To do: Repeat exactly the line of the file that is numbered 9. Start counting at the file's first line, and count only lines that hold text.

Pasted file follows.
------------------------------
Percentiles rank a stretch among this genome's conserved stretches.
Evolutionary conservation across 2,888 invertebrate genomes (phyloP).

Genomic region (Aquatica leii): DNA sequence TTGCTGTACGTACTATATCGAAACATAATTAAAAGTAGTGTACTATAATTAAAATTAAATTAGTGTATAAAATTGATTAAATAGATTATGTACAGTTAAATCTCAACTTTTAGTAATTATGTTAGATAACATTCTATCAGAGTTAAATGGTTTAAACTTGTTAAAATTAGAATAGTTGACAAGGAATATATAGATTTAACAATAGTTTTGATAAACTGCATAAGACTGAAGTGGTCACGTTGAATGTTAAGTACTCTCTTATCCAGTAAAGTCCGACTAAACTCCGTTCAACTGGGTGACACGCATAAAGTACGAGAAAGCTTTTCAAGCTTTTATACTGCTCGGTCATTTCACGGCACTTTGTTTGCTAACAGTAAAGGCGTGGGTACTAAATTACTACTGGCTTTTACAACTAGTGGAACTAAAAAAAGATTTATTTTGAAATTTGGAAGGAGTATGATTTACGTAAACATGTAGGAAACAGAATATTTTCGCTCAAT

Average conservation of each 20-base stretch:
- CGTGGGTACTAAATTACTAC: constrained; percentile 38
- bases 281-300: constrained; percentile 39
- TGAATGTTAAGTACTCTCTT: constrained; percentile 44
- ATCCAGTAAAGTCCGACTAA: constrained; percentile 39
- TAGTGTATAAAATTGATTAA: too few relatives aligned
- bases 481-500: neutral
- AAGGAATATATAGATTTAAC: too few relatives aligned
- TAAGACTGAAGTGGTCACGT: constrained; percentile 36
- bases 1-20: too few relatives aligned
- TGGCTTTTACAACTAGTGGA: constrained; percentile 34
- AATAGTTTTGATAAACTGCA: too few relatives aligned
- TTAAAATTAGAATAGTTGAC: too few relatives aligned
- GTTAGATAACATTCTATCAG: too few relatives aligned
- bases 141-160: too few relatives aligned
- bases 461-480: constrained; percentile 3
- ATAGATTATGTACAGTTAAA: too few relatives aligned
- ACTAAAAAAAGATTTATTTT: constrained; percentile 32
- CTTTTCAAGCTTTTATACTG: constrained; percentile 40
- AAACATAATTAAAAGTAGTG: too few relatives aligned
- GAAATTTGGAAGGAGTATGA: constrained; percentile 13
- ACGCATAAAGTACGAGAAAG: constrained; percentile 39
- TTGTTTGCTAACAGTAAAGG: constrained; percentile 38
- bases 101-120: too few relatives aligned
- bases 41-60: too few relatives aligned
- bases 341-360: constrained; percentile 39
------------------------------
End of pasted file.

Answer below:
- TAGTGTATAAAATTGATTAA: too few relatives aligned